Molly MacRae is the author of the Haunted Yarn Shop mysteries, available in mass market paperback, e-book, and audio. The third book in the series, Spinning in Her Grave, has just been released.
Is Blue Plum, Tennessee, the imaginary town in my Haunted Yarns Shop Mysteries, a place I’d like to visit? Sure. Apart from the fact that people keep getting killed, I wouldn’t even mind living there. That’s one of the reasons I enjoy writing the series, especially this time of year, when yet another winter storm has barreled through central Illinois. When it’s below zero here, with the wind and snow making it feel even colder, I can pretend I’m sitting in the shade of an umbrella at Mel’s on Main sipping iced tea—with a slice of Mel’s tunnel of fudge cake, because in Blue Plum there are no calories.
To build Blue Plum, I borrowed details from small towns I’ve lived in or passed through. An awful lot of those parts come from Jonesborough, Tennessee—including the courthouse, the row house where I put the Weaver’s Cat, and the café that I reimagined and renamed Mel’s on Main. In fact, if you’re ever in upper east Tennessee around lunchtime, stop in at the Main Street Café in Jonesborough. I guarantee you won’t be disappointed.
If you’d like to see how I picture Blue Plum, take a look at my Pinterest boards. You’ll find the mountains, the streetscape, Mel’s bakery case, and the Holston Homeplace Living History Farm. And, of course, you’ll see the Weaver’s Cat. You’ll see some of the baby hats that members of TGIF (Thank Goodness It’s Fiber) are knitting for their 1,000 hat challenge, the mannequin decked out in some of its ever-changing outfits. You can browse the shop’s reference library and find classes to take—haven’t you always wanted to learn how to knit a hedgehog? And you’ll see examples of lace more substantial than Geneva the ghost.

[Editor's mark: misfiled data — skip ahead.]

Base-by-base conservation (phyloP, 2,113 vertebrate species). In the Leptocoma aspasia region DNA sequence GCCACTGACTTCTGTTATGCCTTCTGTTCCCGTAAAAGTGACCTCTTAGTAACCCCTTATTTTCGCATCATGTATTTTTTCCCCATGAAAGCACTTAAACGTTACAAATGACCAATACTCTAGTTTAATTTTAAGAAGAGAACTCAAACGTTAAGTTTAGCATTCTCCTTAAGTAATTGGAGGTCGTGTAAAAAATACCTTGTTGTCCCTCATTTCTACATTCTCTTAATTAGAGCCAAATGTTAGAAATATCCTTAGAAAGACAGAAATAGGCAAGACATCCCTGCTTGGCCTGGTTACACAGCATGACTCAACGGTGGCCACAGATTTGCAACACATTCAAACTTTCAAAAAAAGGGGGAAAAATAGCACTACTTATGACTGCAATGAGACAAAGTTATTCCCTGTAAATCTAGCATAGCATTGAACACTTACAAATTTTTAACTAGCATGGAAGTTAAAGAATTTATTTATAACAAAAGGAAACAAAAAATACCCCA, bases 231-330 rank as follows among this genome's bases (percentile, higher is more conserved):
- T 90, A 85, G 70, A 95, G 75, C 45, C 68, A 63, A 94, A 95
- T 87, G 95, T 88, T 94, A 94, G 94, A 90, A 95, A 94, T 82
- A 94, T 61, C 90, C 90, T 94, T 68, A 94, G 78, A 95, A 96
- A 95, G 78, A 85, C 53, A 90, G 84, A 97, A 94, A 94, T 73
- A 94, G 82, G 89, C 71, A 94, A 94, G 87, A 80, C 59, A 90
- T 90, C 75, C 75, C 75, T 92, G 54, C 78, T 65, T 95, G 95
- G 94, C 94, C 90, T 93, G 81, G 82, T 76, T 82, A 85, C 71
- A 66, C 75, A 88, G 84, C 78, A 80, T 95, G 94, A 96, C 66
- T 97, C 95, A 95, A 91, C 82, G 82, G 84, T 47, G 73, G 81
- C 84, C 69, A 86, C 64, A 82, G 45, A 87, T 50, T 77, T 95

The idea—the ideal—of small towns calls to me. But Blue Plum isn’t idyllic. No small town is a utopia or an Eden. People, and life in general, tend to interfere. And so I’d be remiss if I never let it rain or snow in Blue Plum. Tunnel of fudge cake really does have calories (Geneva is happy to point that out to Kath, who might have been indulging herself more than she should, lately.) People have to work for a living. They get tired. They grouse and gossip and backbite. Lawns need mowing. Cat pans need cleaning. And there is that matter of people getting killed. Blue Plum mirrors the troubles and joys of the larger world; it just gives them to us with a cozier skyline.
Spinning in Her Grave, the third book in the Haunted Yarn Shop Mysteries, takes place around the time of Blue Plum Preserves, a festival celebrating the town’s history. And, wouldn’t you know it? Once again someone gets killed, this time during the reenactment of a local livestock feud. These things do happen in real life, although they seem to happen more often in imaginary towns in cozy mysteries. But that’s okay, really, because cozy mysteries give us—writers and readers—the chance to set things right in a way that doesn’t always happen in the real world. They allow us to restore order and go on with our lives, even if only in our heads. I don’t like to brag, but I’ve got it made. My hands might be cold as I type this, but the grass is greener and the dishes are always done in Blue Plum.